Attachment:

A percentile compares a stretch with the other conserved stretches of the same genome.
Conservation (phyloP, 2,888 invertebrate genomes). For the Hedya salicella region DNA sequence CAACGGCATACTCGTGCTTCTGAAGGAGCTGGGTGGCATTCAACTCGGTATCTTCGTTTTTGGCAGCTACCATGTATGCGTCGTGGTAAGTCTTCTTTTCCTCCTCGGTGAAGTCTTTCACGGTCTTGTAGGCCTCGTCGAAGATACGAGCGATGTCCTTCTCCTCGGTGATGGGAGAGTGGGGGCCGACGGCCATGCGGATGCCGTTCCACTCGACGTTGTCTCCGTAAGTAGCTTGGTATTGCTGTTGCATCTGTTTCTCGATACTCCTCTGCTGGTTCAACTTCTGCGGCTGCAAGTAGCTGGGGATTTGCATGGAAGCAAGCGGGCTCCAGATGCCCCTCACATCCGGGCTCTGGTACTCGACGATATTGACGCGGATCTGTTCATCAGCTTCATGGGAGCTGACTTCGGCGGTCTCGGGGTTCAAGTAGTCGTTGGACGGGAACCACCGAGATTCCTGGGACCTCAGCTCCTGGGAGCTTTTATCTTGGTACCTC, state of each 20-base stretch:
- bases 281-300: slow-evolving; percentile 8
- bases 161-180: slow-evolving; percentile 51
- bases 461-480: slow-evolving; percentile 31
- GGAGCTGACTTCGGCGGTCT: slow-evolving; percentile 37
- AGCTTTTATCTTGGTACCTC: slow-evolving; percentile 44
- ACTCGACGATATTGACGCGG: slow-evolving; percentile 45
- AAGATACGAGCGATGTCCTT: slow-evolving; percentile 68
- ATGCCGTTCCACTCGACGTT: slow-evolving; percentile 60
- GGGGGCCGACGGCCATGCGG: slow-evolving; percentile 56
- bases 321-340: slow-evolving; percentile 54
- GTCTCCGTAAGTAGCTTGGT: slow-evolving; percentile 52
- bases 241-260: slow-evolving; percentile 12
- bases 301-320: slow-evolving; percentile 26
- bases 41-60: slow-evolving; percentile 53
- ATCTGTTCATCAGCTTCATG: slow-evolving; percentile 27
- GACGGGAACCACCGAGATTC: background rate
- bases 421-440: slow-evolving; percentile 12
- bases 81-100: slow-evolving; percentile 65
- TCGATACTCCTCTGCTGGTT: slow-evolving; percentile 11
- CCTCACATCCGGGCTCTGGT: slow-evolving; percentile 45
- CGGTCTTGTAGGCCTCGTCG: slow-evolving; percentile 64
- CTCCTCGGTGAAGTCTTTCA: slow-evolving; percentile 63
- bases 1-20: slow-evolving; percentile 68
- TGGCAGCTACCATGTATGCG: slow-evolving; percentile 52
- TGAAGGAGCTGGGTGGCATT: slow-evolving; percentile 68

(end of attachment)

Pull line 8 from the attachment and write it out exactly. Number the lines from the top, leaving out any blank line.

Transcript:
- ACTCGACGATATTGACGCGG: slow-evolving; percentile 45